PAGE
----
Source: Kristoferb / CC-BY-SA-3.0Source: Kristoferb / CC-BY-SA-3.0The seasonal energy efficiency ratio (SEER) is a measurement of cooling efficiency for electric air-cooled heat pumps and air conditioning units as defined by the Air Conditioning, Heating and Refrigeration Institute (AHRI).

SEER is a ratio of cooling output divided by the total electric energy input. The performance rating was developed and defined by AHRI through ANSI/AHRI Standard 210/240-2008, Performance Rating of Unitary Air-Conditioning & Air-Source Heat Pump Equipment. A higher SEER value denotes a more energy-efficient unit.

The total electric energy input is defined as the cumulative energy consumed by the entire system, including the compressor, fan and associated controls, during a typical season expressed in watt-hours. The cooling output is the associated heat removed from the conditioned space during the same time period expressed in BTUs. The SEER ratio is therefore expressed in BTU/watt-hours.

Test methods are performed on a factory-made assembly with matching components. The SEER rating also approximates climate throughout a typical season with an expected temperature variance between 67° F and 102° F. These calculations take into account a zero-load base temperature and how fan speed fluctuation correlates with the expected outdoor temperature range. The SEER rating is the best-case scenario for electric air-cooled heat pumps and air conditioning units.

Energy Star requirements

The SEER rating was developed to address air-source heat pump and air conditioner performance with a minimum acceptable value of 13 SEER as mandated by the U.S. Department of Energy on Jan. 23, 2006. Energy Star qualified units are identified as the top 25% of efficient models with SEER ratings equal to or greater than 15.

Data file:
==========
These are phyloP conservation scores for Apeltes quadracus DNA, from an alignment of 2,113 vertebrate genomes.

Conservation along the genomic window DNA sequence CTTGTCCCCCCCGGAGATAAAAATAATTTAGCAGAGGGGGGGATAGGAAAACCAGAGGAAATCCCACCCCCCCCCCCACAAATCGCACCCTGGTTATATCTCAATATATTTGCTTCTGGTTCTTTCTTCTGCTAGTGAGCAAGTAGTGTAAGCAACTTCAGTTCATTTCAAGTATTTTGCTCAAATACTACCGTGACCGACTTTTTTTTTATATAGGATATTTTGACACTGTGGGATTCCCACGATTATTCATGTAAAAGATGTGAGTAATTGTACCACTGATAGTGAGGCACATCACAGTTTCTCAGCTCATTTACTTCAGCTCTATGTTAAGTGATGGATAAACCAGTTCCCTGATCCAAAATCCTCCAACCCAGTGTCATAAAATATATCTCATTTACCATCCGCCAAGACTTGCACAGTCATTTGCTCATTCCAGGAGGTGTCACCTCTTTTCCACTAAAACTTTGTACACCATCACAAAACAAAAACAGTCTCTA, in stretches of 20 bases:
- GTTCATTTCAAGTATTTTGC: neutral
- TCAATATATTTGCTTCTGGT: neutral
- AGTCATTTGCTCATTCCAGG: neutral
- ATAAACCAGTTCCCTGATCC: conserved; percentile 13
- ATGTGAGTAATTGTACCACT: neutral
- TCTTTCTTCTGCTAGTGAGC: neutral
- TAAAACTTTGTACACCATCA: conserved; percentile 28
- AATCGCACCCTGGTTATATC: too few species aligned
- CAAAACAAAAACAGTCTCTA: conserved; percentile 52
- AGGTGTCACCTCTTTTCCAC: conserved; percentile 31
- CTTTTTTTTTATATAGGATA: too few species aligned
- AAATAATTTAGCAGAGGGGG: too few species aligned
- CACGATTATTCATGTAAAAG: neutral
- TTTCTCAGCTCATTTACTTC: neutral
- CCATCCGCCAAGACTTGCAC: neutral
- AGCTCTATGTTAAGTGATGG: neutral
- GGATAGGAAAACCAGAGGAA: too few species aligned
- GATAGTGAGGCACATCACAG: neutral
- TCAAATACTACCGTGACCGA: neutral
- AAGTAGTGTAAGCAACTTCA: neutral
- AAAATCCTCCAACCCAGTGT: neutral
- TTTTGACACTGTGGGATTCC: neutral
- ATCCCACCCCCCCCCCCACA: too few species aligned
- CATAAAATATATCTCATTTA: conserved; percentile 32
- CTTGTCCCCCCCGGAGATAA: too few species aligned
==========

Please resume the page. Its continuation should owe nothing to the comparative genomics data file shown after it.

Additional energy efficiency ratings

The SEER rating was developed exclusively to address the cooling performance of air-source heat pumps and air conditioners. These units may also carry an energy efficiency ratio (EER). While EER uses the same units and the same measurement principles as the SEER rating, it is based on an average temperature during the cooling season and therefore denotes efficiency under constant load. It is generally a lower value than SEER.

Electric air-source heat pumps can also heat homes. The ratio used to describe their heating efficiency is known as the heating seasonal performance factor (HSPF). HSPF is a ratio of heat output, expressed in BTUs, over electricity consumption, expressed in watt-hours throughout the entire heating season. Like SEER, HSPF is calculated by averaging the workload over a range of expected temperatures throughout the heating season and is a best case scenario for expected heating performance.

The integrated energy efficiency ratio (IEER) is considered a better representative of actual efficiency that HVAC equipment will achieve. It is also used to describe the efficiency of water-cooled, evaporative-cooled and ground source heat pumps. IEER is an average of EER at several capacity ranges. It is calculated by weighting part-load operation as, on average, peak load efficiency only comprises a small percent of the expected workload and accounts for just 2% of the IEER value.

The formula used to calculate IEER is as follows:

IEER = (0.02 x A) + (0.617 x B) + (0.238 x C) + (0.125 x D)


A = EER at 100% net conditioning capacity

B = EER at 75% net conditioning capacity

C = EER at 50% net conditioning capacity

D = EER at 25% net conditioning capacity